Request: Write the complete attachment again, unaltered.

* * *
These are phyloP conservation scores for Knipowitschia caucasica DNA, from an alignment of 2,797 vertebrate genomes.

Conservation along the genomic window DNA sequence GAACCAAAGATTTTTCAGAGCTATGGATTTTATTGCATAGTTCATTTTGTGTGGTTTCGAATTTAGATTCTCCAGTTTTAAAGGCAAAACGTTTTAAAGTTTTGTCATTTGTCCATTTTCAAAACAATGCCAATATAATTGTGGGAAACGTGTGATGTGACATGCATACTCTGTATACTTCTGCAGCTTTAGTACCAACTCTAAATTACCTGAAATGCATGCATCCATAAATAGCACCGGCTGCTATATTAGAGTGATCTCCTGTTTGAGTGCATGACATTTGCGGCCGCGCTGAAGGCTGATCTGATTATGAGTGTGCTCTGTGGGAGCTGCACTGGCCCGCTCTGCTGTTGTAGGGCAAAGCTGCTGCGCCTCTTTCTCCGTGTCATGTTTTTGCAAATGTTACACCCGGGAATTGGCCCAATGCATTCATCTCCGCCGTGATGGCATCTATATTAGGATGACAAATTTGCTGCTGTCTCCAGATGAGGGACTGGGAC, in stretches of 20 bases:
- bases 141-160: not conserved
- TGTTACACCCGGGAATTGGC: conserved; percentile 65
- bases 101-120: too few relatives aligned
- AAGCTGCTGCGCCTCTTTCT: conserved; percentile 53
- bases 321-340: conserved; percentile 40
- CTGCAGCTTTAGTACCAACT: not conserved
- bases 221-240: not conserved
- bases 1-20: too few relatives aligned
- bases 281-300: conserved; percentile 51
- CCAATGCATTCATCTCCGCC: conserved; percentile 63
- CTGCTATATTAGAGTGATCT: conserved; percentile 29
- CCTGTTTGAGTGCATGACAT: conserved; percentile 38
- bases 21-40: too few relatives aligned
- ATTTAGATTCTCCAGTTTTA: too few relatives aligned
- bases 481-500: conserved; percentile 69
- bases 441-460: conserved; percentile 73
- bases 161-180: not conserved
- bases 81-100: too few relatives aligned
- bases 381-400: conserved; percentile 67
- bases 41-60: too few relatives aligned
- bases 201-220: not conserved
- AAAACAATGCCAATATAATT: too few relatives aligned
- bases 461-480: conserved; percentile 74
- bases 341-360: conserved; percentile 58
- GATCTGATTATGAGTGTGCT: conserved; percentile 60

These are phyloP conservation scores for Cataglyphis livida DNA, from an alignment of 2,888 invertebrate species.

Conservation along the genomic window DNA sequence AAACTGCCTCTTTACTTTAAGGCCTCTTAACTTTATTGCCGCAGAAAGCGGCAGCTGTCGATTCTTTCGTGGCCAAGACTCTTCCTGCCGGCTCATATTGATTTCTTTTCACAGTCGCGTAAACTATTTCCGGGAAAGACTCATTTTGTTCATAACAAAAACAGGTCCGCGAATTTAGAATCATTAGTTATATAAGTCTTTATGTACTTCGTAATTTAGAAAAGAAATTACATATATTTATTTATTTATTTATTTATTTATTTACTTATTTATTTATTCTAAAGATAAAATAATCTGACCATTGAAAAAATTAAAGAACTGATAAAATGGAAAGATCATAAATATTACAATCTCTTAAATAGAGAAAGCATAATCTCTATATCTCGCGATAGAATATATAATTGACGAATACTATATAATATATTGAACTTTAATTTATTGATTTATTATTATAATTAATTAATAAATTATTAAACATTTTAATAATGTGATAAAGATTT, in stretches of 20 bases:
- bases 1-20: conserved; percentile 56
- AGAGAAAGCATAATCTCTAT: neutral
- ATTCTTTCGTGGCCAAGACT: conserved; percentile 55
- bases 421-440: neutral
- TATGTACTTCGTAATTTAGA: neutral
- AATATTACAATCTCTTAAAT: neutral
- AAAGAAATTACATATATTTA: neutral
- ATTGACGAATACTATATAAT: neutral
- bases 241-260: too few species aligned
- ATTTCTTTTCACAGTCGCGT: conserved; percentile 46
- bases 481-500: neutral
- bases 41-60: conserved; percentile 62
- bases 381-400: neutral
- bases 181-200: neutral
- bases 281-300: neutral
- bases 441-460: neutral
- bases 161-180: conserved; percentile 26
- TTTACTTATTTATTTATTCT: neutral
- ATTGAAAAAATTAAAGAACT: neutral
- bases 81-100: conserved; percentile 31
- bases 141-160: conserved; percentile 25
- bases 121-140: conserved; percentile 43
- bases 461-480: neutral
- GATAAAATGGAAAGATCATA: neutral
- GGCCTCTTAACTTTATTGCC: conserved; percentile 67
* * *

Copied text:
These are phyloP conservation scores for Knipowitschia caucasica DNA, from an alignment of 2,797 vertebrate genomes.

Conservation along the genomic window DNA sequence GAACCAAAGATTTTTCAGAGCTATGGATTTTATTGCATAGTTCATTTTGTGTGGTTTCGAATTTAGATTCTCCAGTTTTAAAGGCAAAACGTTTTAAAGTTTTGTCATTTGTCCATTTTCAAAACAATGCCAATATAATTGTGGGAAACGTGTGATGTGACATGCATACTCTGTATACTTCTGCAGCTTTAGTACCAACTCTAAATTACCTGAAATGCATGCATCCATAAATAGCACCGGCTGCTATATTAGAGTGATCTCCTGTTTGAGTGCATGACATTTGCGGCCGCGCTGAAGGCTGATCTGATTATGAGTGTGCTCTGTGGGAGCTGCACTGGCCCGCTCTGCTGTTGTAGGGCAAAGCTGCTGCGCCTCTTTCTCCGTGTCATGTTTTTGCAAATGTTACACCCGGGAATTGGCCCAATGCATTCATCTCCGCCGTGATGGCATCTATATTAGGATGACAAATTTGCTGCTGTCTCCAGATGAGGGACTGGGAC, in stretches of 20 bases:
- bases 141-160: not conserved
- TGTTACACCCGGGAATTGGC: conserved; percentile 65
- bases 101-120: too few relatives aligned
- AAGCTGCTGCGCCTCTTTCT: conserved; percentile 53
- bases 321-340: conserved; percentile 40
- CTGCAGCTTTAGTACCAACT: not conserved
- bases 221-240: not conserved
- bases 1-20: too few relatives aligned
- bases 281-300: conserved; percentile 51
- CCAATGCATTCATCTCCGCC: conserved; percentile 63
- CTGCTATATTAGAGTGATCT: conserved; percentile 29
- CCTGTTTGAGTGCATGACAT: conserved; percentile 38
- bases 21-40: too few relatives aligned
- ATTTAGATTCTCCAGTTTTA: too few relatives aligned
- bases 481-500: conserved; percentile 69
- bases 441-460: conserved; percentile 73
- bases 161-180: not conserved
- bases 81-100: too few relatives aligned
- bases 381-400: conserved; percentile 67
- bases 41-60: too few relatives aligned
- bases 201-220: not conserved
- AAAACAATGCCAATATAATT: too few relatives aligned
- bases 461-480: conserved; percentile 74
- bases 341-360: conserved; percentile 58
- GATCTGATTATGAGTGTGCT: conserved; percentile 60

These are phyloP conservation scores for Cataglyphis livida DNA, from an alignment of 2,888 invertebrate species.

Conservation along the genomic window DNA sequence AAACTGCCTCTTTACTTTAAGGCCTCTTAACTTTATTGCCGCAGAAAGCGGCAGCTGTCGATTCTTTCGTGGCCAAGACTCTTCCTGCCGGCTCATATTGATTTCTTTTCACAGTCGCGTAAACTATTTCCGGGAAAGACTCATTTTGTTCATAACAAAAACAGGTCCGCGAATTTAGAATCATTAGTTATATAAGTCTTTATGTACTTCGTAATTTAGAAAAGAAATTACATATATTTATTTATTTATTTATTTATTTATTTACTTATTTATTTATTCTAAAGATAAAATAATCTGACCATTGAAAAAATTAAAGAACTGATAAAATGGAAAGATCATAAATATTACAATCTCTTAAATAGAGAAAGCATAATCTCTATATCTCGCGATAGAATATATAATTGACGAATACTATATAATATATTGAACTTTAATTTATTGATTTATTATTATAATTAATTAATAAATTATTAAACATTTTAATAATGTGATAAAGATTT, in stretches of 20 bases:
- bases 1-20: conserved; percentile 56
- AGAGAAAGCATAATCTCTAT: neutral
- ATTCTTTCGTGGCCAAGACT: conserved; percentile 55
- bases 421-440: neutral
- TATGTACTTCGTAATTTAGA: neutral
- AATATTACAATCTCTTAAAT: neutral
- AAAGAAATTACATATATTTA: neutral
- ATTGACGAATACTATATAAT: neutral
- bases 241-260: too few species aligned
- ATTTCTTTTCACAGTCGCGT: conserved; percentile 46
- bases 481-500: neutral
- bases 41-60: conserved; percentile 62
- bases 381-400: neutral
- bases 181-200: neutral
- bases 281-300: neutral
- bases 441-460: neutral
- bases 161-180: conserved; percentile 26
- TTTACTTATTTATTTATTCT: neutral
- ATTGAAAAAATTAAAGAACT: neutral
- bases 81-100: conserved; percentile 31
- bases 141-160: conserved; percentile 25
- bases 121-140: conserved; percentile 43
- bases 461-480: neutral
- GATAAAATGGAAAGATCATA: neutral
- GGCCTCTTAACTTTATTGCC: conserved; percentile 67